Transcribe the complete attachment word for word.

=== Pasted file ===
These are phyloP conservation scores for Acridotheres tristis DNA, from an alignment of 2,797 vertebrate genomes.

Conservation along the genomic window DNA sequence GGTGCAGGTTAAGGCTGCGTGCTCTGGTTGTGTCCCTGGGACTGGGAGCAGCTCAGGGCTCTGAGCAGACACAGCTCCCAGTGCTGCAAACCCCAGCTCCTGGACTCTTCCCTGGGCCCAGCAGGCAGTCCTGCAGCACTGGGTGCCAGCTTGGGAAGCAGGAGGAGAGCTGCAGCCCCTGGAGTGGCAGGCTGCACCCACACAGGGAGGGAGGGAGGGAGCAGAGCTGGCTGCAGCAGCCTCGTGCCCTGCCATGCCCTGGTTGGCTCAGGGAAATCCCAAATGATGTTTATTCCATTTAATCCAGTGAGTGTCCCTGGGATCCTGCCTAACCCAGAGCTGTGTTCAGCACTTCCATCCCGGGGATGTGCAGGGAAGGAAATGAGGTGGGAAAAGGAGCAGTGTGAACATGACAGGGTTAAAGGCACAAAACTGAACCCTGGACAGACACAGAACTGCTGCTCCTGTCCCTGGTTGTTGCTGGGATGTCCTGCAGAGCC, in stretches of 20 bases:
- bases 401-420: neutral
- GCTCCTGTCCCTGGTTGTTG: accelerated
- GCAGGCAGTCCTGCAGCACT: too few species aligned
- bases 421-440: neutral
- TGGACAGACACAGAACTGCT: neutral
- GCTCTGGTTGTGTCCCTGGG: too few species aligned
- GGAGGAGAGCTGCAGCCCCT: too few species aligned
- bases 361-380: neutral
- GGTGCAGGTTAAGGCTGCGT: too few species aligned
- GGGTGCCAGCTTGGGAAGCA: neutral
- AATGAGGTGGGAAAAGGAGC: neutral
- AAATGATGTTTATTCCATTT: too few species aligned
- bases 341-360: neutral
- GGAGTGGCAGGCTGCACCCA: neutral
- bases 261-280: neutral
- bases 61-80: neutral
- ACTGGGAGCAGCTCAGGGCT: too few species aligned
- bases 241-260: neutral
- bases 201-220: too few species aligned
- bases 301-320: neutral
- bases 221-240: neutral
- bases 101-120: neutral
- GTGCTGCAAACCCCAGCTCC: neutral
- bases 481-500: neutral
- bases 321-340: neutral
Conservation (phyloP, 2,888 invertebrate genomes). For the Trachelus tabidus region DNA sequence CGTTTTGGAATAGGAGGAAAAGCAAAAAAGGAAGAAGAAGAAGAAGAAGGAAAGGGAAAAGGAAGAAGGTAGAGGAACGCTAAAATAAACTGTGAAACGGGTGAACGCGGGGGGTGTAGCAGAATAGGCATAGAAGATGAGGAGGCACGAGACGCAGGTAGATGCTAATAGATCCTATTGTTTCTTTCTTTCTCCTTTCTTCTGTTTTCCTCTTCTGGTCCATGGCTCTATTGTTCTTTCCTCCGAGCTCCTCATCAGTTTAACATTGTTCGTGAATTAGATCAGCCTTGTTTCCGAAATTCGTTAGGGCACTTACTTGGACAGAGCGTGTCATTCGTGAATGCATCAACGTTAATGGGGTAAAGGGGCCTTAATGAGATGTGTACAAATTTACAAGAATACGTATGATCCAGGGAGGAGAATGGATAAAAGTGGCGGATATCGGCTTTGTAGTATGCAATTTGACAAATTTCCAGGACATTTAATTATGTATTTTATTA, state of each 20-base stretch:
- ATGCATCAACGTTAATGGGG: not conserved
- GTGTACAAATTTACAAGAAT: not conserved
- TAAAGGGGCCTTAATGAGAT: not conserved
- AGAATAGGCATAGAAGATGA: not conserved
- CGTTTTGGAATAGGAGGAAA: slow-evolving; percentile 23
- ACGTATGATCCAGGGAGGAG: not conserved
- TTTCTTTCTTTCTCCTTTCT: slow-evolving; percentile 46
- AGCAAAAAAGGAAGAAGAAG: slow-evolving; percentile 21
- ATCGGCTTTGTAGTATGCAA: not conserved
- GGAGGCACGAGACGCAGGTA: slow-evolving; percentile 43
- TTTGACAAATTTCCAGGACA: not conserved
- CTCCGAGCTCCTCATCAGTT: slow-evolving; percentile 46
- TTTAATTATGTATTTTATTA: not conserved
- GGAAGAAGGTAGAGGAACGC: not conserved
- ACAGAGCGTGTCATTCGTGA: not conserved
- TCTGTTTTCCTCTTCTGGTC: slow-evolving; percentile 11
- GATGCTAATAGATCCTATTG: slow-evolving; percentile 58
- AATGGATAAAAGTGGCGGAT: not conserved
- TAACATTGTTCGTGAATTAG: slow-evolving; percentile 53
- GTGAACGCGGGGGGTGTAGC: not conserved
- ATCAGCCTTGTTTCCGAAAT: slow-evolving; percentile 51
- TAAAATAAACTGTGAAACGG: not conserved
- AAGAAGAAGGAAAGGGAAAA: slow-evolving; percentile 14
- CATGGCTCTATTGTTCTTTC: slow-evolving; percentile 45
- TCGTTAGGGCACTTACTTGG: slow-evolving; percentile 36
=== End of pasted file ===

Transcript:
These are phyloP conservation scores for Acridotheres tristis DNA, from an alignment of 2,797 vertebrate genomes.

Conservation along the genomic window DNA sequence GGTGCAGGTTAAGGCTGCGTGCTCTGGTTGTGTCCCTGGGACTGGGAGCAGCTCAGGGCTCTGAGCAGACACAGCTCCCAGTGCTGCAAACCCCAGCTCCTGGACTCTTCCCTGGGCCCAGCAGGCAGTCCTGCAGCACTGGGTGCCAGCTTGGGAAGCAGGAGGAGAGCTGCAGCCCCTGGAGTGGCAGGCTGCACCCACACAGGGAGGGAGGGAGGGAGCAGAGCTGGCTGCAGCAGCCTCGTGCCCTGCCATGCCCTGGTTGGCTCAGGGAAATCCCAAATGATGTTTATTCCATTTAATCCAGTGAGTGTCCCTGGGATCCTGCCTAACCCAGAGCTGTGTTCAGCACTTCCATCCCGGGGATGTGCAGGGAAGGAAATGAGGTGGGAAAAGGAGCAGTGTGAACATGACAGGGTTAAAGGCACAAAACTGAACCCTGGACAGACACAGAACTGCTGCTCCTGTCCCTGGTTGTTGCTGGGATGTCCTGCAGAGCC, in stretches of 20 bases:
- bases 401-420: neutral
- GCTCCTGTCCCTGGTTGTTG: accelerated
- GCAGGCAGTCCTGCAGCACT: too few species aligned
- bases 421-440: neutral
- TGGACAGACACAGAACTGCT: neutral
- GCTCTGGTTGTGTCCCTGGG: too few species aligned
- GGAGGAGAGCTGCAGCCCCT: too few species aligned
- bases 361-380: neutral
- GGTGCAGGTTAAGGCTGCGT: too few species aligned
- GGGTGCCAGCTTGGGAAGCA: neutral
- AATGAGGTGGGAAAAGGAGC: neutral
- AAATGATGTTTATTCCATTT: too few species aligned
- bases 341-360: neutral
- GGAGTGGCAGGCTGCACCCA: neutral
- bases 261-280: neutral
- bases 61-80: neutral
- ACTGGGAGCAGCTCAGGGCT: too few species aligned
- bases 241-260: neutral
- bases 201-220: too few species aligned
- bases 301-320: neutral
- bases 221-240: neutral
- bases 101-120: neutral
- GTGCTGCAAACCCCAGCTCC: neutral
- bases 481-500: neutral
- bases 321-340: neutral
Conservation (phyloP, 2,888 invertebrate genomes). For the Trachelus tabidus region DNA sequence CGTTTTGGAATAGGAGGAAAAGCAAAAAAGGAAGAAGAAGAAGAAGAAGGAAAGGGAAAAGGAAGAAGGTAGAGGAACGCTAAAATAAACTGTGAAACGGGTGAACGCGGGGGGTGTAGCAGAATAGGCATAGAAGATGAGGAGGCACGAGACGCAGGTAGATGCTAATAGATCCTATTGTTTCTTTCTTTCTCCTTTCTTCTGTTTTCCTCTTCTGGTCCATGGCTCTATTGTTCTTTCCTCCGAGCTCCTCATCAGTTTAACATTGTTCGTGAATTAGATCAGCCTTGTTTCCGAAATTCGTTAGGGCACTTACTTGGACAGAGCGTGTCATTCGTGAATGCATCAACGTTAATGGGGTAAAGGGGCCTTAATGAGATGTGTACAAATTTACAAGAATACGTATGATCCAGGGAGGAGAATGGATAAAAGTGGCGGATATCGGCTTTGTAGTATGCAATTTGACAAATTTCCAGGACATTTAATTATGTATTTTATTA, state of each 20-base stretch:
- ATGCATCAACGTTAATGGGG: not conserved
- GTGTACAAATTTACAAGAAT: not conserved
- TAAAGGGGCCTTAATGAGAT: not conserved
- AGAATAGGCATAGAAGATGA: not conserved
- CGTTTTGGAATAGGAGGAAA: slow-evolving; percentile 23
- ACGTATGATCCAGGGAGGAG: not conserved
- TTTCTTTCTTTCTCCTTTCT: slow-evolving; percentile 46
- AGCAAAAAAGGAAGAAGAAG: slow-evolving; percentile 21
- ATCGGCTTTGTAGTATGCAA: not conserved
- GGAGGCACGAGACGCAGGTA: slow-evolving; percentile 43
- TTTGACAAATTTCCAGGACA: not conserved
- CTCCGAGCTCCTCATCAGTT: slow-evolving; percentile 46
- TTTAATTATGTATTTTATTA: not conserved
- GGAAGAAGGTAGAGGAACGC: not conserved
- ACAGAGCGTGTCATTCGTGA: not conserved
- TCTGTTTTCCTCTTCTGGTC: slow-evolving; percentile 11
- GATGCTAATAGATCCTATTG: slow-evolving; percentile 58
- AATGGATAAAAGTGGCGGAT: not conserved
- TAACATTGTTCGTGAATTAG: slow-evolving; percentile 53
- GTGAACGCGGGGGGTGTAGC: not conserved
- ATCAGCCTTGTTTCCGAAAT: slow-evolving; percentile 51
- TAAAATAAACTGTGAAACGG: not conserved
- AAGAAGAAGGAAAGGGAAAA: slow-evolving; percentile 14
- CATGGCTCTATTGTTCTTTC: slow-evolving; percentile 45
- TCGTTAGGGCACTTACTTGG: slow-evolving; percentile 36